World Sparrow Day: ‘Mindless urbanisation’, lack of emotional connect has threatened sparrow population


Do you miss the chirruping of sparrows outside your window when you wake up in the morning? We’re sure you must have noticed how sparrows have slowly vanished from view since the past few years.

Once found in huge numbers across the world, the small bird is slowly making its way to the endangered list and looks like humans are to blame.

March 20th is a day designated to celebrate house sparrows. Ever since the threat to their population is growing at an alarming rate, the Nature Forever Society of India in collaboration with the Eco-Sys Action Foundation (France) and numerous other national and international organisations across the world took a step toward taking this international initiative.

Conservationist Mohammed Dilawar has said that the reason behind the house sparrow inching towards extinction is lack of emotional connect.

The house sparrow that was declared the ‘State Bird of Delhi’ in 2012 is becoming a victim of ‘mindless urbanisation’, which is depriving the bird of its natural habitat.

“Common sparrows are going extinct because of mindless urbanisation. They are losing not just their natural habitats but also the essential human touch they need and thrive upon.

“The current generation is so much surrounded by technology that they have forgotten about nature. The indifference caused by a lack of emotional connect has pushed these birds to the edge of extinction,” Dilawar, who also founded Nature Forever Society for India (NFSI), a non-profit organization to conserve house sparrows, told PTI.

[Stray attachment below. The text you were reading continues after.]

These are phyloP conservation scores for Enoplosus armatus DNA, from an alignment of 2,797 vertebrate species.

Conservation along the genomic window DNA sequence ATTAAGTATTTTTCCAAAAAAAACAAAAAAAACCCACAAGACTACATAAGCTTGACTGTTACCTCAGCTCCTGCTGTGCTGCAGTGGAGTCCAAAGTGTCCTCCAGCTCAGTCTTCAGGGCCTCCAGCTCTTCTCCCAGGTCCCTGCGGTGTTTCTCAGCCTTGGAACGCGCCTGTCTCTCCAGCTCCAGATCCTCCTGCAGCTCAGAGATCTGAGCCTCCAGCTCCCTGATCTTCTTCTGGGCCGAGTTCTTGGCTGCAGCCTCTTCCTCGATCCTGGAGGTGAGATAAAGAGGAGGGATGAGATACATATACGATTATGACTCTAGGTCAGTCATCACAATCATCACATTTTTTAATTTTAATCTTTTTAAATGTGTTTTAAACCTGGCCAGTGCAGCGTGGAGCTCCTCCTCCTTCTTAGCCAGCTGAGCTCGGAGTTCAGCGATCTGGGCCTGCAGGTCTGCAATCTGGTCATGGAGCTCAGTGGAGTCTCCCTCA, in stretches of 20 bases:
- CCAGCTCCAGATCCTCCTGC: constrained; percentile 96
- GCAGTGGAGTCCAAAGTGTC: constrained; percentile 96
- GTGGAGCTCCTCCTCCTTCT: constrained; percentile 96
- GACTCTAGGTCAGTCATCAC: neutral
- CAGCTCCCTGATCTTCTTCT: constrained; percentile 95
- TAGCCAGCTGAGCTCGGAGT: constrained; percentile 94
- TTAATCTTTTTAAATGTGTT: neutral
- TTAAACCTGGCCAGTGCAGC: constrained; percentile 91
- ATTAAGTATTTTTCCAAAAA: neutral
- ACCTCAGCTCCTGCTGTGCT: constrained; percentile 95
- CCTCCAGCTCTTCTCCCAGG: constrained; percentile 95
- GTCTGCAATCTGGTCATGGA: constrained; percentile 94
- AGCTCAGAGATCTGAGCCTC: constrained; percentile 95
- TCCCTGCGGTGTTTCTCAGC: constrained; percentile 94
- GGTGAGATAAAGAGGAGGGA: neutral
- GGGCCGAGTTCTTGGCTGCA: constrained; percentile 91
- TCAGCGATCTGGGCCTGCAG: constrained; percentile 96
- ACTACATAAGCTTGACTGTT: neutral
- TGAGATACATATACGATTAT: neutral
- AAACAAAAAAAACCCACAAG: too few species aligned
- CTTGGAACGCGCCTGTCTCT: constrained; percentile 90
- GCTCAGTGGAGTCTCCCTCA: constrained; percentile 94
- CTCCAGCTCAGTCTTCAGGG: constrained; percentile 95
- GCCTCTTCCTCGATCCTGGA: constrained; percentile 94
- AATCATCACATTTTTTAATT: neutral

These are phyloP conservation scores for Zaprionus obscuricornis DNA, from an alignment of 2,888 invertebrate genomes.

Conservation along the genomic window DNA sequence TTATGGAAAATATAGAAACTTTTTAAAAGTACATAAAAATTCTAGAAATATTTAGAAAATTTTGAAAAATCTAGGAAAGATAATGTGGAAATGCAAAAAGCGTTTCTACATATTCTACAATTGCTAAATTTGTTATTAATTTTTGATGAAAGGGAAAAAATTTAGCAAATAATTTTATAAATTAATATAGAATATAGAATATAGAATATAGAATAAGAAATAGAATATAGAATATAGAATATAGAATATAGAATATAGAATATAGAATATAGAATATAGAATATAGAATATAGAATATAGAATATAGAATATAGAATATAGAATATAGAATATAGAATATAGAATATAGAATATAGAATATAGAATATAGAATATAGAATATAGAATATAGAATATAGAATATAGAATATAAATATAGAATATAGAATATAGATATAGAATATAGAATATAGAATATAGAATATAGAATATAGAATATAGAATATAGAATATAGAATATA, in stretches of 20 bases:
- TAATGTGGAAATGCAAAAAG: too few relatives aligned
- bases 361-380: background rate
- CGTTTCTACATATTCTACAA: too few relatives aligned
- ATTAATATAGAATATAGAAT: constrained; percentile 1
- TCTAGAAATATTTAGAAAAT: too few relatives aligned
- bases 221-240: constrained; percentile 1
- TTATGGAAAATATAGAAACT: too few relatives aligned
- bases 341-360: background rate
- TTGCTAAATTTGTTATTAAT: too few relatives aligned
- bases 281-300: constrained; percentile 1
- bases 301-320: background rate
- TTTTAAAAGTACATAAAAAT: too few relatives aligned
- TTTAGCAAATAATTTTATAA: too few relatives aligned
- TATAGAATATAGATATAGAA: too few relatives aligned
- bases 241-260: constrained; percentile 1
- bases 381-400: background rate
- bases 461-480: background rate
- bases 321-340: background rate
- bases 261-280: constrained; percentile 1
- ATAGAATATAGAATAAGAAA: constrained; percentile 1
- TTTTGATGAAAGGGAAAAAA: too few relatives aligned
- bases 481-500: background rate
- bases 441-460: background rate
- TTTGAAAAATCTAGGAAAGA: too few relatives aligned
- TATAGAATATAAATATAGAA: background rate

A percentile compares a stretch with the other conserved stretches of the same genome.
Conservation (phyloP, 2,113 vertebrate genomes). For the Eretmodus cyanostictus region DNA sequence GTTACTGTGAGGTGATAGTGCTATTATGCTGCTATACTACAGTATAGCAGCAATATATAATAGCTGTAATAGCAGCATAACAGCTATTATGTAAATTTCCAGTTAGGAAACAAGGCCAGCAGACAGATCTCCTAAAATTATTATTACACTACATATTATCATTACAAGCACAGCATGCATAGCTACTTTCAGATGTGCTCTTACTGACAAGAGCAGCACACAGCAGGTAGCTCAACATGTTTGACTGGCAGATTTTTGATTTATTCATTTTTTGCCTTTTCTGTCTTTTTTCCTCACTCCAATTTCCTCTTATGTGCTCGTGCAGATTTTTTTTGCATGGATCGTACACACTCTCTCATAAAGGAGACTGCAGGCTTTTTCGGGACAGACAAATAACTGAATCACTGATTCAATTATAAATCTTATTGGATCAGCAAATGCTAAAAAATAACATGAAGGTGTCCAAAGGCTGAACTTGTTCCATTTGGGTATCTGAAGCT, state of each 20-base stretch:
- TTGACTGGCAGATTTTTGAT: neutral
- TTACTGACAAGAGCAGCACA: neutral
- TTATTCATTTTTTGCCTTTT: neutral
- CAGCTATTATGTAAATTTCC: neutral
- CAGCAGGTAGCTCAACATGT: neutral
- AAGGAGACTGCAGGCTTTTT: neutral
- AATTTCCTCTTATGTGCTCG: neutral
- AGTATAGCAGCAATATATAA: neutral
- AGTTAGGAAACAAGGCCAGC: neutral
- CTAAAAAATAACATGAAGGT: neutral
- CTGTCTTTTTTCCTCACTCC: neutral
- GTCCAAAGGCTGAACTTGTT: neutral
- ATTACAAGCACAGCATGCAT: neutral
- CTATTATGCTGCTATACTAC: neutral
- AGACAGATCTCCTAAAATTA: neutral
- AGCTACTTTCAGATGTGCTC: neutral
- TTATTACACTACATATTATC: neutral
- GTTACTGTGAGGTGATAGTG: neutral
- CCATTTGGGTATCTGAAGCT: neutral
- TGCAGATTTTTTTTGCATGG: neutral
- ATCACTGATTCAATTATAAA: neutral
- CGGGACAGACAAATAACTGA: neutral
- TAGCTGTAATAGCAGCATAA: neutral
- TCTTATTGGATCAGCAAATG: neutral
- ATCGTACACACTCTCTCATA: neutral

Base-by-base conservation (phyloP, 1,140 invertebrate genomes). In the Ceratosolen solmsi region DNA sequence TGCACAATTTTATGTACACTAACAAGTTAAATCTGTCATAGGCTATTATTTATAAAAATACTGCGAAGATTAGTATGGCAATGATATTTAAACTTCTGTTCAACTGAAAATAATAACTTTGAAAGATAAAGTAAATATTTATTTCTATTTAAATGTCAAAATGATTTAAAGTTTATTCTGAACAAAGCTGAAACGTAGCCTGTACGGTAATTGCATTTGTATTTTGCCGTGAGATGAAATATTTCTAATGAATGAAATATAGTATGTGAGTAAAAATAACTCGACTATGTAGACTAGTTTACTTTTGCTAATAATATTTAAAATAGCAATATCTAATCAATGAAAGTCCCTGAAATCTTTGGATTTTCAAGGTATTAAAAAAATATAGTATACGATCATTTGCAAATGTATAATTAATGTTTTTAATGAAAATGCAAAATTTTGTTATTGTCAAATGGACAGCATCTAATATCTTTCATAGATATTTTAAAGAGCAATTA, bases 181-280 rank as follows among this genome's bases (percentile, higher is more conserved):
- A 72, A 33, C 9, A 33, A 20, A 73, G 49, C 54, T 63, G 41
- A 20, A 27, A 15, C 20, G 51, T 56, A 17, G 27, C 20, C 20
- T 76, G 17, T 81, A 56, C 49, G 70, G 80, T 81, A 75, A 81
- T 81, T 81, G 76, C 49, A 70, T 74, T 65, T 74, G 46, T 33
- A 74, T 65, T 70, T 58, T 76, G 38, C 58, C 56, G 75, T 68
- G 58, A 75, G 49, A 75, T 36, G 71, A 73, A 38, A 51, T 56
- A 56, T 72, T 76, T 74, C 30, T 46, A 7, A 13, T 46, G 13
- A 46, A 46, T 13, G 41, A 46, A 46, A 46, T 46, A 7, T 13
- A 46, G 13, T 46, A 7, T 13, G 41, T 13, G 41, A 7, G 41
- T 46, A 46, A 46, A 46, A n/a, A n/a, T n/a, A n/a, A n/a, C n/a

The conservationist also attributed the depleting population of sparrows to the increased use of packed food, insecticides in farming, and changing lifestyles, resulting in an inadequate availability of food for the birds.

“Earlier women used to clean grain outside their houses and sparrows would have plenty of food from there. Also the severe use of insecticides in farming is killing sparrows’ primary food source in insects and grains,” says Dilawar.

Sparrows are also rendered homeless, he says, due to the “matchbox styled” architecture that makes it difficult for the birds to locate pockets to build nests.

“Unlike pigeons that can make nests on ledges, sparrows need cavities to build their nests. Since the new matchbox style buildings don’t have cavities, sparrows are now homeless,” he says.

Founded in 2005, NFSI works actively to spread awareness for bird conservation, besides distributing bird feeders and nest boxes to solve to some extent the scarcity of food and nests.

With summer approaching, Dilawar suggests people should hang wooden bird nests in balconies and put out a pot of water for the winged visitors.

To track the number of sparrows in the area, the institution also observed a three-day ‘Great Sparrow Count’ starting March 18, during which birdwatchers uploaded bird counts in their respective localities on to a common database.

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